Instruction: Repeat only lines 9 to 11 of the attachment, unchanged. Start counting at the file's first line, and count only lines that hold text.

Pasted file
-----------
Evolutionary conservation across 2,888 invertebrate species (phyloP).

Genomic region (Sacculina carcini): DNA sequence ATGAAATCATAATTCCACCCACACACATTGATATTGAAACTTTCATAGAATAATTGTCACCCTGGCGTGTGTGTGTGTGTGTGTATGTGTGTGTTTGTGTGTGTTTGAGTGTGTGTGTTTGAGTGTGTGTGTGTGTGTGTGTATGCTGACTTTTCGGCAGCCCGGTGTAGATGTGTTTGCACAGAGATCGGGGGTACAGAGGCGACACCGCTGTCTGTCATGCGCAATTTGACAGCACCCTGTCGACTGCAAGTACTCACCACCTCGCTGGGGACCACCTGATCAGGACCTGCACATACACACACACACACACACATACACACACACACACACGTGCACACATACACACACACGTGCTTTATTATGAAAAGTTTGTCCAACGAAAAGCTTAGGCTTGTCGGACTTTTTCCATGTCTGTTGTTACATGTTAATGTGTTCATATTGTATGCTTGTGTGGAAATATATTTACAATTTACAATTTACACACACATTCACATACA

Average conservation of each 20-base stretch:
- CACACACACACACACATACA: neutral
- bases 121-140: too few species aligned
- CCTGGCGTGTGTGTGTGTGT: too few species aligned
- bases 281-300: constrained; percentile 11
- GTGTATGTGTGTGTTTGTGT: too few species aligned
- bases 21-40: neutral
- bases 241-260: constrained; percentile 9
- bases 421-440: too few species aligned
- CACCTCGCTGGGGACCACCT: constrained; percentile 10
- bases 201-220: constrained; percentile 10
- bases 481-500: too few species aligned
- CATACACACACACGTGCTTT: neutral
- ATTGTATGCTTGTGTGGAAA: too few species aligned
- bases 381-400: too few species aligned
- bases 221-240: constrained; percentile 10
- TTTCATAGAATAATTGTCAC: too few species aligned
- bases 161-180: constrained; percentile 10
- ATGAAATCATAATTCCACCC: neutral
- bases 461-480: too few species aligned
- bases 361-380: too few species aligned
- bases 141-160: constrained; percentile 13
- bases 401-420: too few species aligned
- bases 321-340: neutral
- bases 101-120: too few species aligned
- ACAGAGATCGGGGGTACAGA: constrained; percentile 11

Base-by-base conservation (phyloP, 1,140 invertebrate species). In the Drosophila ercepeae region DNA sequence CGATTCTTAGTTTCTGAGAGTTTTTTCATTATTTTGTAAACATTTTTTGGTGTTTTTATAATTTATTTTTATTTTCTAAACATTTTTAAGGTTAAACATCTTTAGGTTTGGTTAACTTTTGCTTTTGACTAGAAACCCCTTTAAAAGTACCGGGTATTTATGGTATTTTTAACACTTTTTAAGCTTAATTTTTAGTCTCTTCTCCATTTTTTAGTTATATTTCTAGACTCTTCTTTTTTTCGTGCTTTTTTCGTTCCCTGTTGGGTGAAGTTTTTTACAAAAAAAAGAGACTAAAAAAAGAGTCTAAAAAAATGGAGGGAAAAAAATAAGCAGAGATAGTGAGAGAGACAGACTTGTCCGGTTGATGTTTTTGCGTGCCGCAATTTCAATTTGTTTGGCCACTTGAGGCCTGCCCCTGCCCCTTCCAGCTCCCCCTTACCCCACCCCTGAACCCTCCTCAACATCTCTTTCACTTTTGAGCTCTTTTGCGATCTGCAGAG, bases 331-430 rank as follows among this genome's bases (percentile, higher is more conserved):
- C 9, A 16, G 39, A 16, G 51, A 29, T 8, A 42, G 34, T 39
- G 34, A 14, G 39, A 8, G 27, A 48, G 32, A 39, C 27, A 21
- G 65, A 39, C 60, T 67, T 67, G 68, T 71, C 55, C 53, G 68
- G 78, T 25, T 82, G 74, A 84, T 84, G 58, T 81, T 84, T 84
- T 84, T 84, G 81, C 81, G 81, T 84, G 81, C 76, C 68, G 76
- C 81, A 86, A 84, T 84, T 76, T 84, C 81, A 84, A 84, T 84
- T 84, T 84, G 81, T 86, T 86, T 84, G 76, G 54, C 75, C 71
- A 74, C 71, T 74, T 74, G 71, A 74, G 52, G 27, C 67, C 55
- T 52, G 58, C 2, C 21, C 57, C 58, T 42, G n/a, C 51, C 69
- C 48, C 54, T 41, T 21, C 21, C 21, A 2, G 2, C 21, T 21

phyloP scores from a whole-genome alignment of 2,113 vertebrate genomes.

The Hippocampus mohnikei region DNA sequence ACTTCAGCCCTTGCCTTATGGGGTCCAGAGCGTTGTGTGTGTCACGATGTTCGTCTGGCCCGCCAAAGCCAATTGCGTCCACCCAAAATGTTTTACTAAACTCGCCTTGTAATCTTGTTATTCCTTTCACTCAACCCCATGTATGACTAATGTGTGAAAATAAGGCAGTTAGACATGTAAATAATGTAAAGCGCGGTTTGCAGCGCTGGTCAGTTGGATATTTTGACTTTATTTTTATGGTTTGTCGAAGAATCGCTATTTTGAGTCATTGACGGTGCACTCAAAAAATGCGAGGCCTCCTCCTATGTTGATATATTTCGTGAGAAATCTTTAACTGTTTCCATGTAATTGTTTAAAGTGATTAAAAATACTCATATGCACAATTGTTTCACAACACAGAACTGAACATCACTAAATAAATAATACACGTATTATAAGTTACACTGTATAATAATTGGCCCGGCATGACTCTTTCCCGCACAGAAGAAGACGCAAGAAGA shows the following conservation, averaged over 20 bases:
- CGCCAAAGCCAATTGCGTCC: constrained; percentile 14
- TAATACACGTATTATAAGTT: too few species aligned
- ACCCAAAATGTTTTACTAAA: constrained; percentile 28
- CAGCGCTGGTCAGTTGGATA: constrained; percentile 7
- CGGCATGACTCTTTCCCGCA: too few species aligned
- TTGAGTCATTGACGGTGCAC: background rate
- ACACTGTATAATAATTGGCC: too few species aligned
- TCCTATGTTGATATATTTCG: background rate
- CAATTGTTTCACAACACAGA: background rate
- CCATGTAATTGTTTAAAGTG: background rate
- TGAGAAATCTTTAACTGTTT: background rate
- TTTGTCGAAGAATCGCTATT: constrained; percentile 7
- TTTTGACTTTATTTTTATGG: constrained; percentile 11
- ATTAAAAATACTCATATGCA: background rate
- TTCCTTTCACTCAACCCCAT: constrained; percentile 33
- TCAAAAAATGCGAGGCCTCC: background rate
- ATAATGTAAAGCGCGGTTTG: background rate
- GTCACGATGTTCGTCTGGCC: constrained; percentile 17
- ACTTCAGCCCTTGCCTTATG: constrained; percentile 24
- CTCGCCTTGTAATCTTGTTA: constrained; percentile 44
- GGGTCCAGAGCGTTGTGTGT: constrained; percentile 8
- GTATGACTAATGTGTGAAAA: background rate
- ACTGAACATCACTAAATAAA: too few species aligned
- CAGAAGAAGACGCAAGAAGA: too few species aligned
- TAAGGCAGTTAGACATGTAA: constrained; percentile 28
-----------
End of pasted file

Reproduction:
- bases 21-40: neutral
- bases 241-260: constrained; percentile 9
- bases 421-440: too few species aligned